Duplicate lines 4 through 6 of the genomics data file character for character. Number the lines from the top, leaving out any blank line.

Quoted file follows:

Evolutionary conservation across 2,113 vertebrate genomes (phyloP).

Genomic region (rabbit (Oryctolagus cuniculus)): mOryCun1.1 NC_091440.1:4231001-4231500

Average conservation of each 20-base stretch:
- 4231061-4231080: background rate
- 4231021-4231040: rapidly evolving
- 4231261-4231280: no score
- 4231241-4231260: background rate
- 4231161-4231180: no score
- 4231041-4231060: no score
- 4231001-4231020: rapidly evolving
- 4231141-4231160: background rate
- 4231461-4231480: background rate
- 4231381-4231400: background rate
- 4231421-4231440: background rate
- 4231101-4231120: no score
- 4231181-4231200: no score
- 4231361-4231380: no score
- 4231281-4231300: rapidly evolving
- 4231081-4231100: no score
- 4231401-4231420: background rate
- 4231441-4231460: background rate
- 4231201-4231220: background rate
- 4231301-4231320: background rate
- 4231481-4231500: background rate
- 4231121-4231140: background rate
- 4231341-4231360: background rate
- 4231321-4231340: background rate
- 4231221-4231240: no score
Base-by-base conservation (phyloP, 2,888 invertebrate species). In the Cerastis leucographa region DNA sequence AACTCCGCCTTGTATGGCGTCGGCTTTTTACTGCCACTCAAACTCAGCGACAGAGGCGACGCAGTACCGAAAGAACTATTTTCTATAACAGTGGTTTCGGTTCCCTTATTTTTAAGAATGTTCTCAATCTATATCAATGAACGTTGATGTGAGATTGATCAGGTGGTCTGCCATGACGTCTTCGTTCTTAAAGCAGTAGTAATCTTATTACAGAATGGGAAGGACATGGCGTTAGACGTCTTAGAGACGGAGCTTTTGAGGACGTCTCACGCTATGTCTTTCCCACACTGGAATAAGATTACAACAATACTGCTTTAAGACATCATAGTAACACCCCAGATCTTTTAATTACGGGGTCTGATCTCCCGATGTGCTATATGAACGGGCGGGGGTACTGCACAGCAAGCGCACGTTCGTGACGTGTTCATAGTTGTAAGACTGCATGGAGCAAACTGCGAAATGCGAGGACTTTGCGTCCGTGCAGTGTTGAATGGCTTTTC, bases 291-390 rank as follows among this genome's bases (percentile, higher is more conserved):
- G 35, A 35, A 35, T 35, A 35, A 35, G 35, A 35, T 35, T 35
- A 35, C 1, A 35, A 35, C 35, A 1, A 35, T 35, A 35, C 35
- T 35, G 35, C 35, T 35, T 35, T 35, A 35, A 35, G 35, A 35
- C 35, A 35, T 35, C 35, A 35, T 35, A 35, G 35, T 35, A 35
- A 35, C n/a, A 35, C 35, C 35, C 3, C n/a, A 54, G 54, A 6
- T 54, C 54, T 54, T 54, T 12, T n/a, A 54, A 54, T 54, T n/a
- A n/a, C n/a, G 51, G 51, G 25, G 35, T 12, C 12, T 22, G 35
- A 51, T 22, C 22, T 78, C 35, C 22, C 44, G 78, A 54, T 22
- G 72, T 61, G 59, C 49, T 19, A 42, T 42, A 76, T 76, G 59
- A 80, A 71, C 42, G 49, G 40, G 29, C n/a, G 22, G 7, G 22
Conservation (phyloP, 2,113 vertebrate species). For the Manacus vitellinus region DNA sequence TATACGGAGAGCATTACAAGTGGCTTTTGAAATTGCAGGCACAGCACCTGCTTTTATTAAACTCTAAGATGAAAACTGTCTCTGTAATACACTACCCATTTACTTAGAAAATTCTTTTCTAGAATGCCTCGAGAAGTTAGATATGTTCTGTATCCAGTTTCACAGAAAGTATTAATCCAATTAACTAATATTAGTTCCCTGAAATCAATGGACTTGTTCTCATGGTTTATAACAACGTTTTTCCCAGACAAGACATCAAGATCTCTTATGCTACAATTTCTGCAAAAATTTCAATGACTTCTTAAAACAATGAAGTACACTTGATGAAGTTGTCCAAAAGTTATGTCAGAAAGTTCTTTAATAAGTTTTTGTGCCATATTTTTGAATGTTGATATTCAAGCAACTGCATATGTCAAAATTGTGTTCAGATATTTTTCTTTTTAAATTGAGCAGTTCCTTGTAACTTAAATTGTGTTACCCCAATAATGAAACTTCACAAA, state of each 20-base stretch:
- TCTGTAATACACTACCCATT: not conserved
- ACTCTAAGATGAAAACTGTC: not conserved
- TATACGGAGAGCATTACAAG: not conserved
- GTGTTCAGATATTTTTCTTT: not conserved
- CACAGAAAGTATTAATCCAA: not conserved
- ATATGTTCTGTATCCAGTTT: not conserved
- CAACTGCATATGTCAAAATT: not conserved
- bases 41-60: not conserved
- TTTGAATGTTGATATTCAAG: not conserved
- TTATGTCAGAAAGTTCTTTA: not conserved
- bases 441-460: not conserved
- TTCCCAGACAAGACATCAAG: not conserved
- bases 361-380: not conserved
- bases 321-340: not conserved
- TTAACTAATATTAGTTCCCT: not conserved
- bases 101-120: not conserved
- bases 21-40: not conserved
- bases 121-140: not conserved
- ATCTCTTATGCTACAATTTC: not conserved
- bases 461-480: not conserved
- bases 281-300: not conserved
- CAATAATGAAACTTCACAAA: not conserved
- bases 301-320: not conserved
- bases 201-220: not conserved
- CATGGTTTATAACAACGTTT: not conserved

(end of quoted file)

- 4231061-4231080: background rate
- 4231021-4231040: rapidly evolving
- 4231261-4231280: no score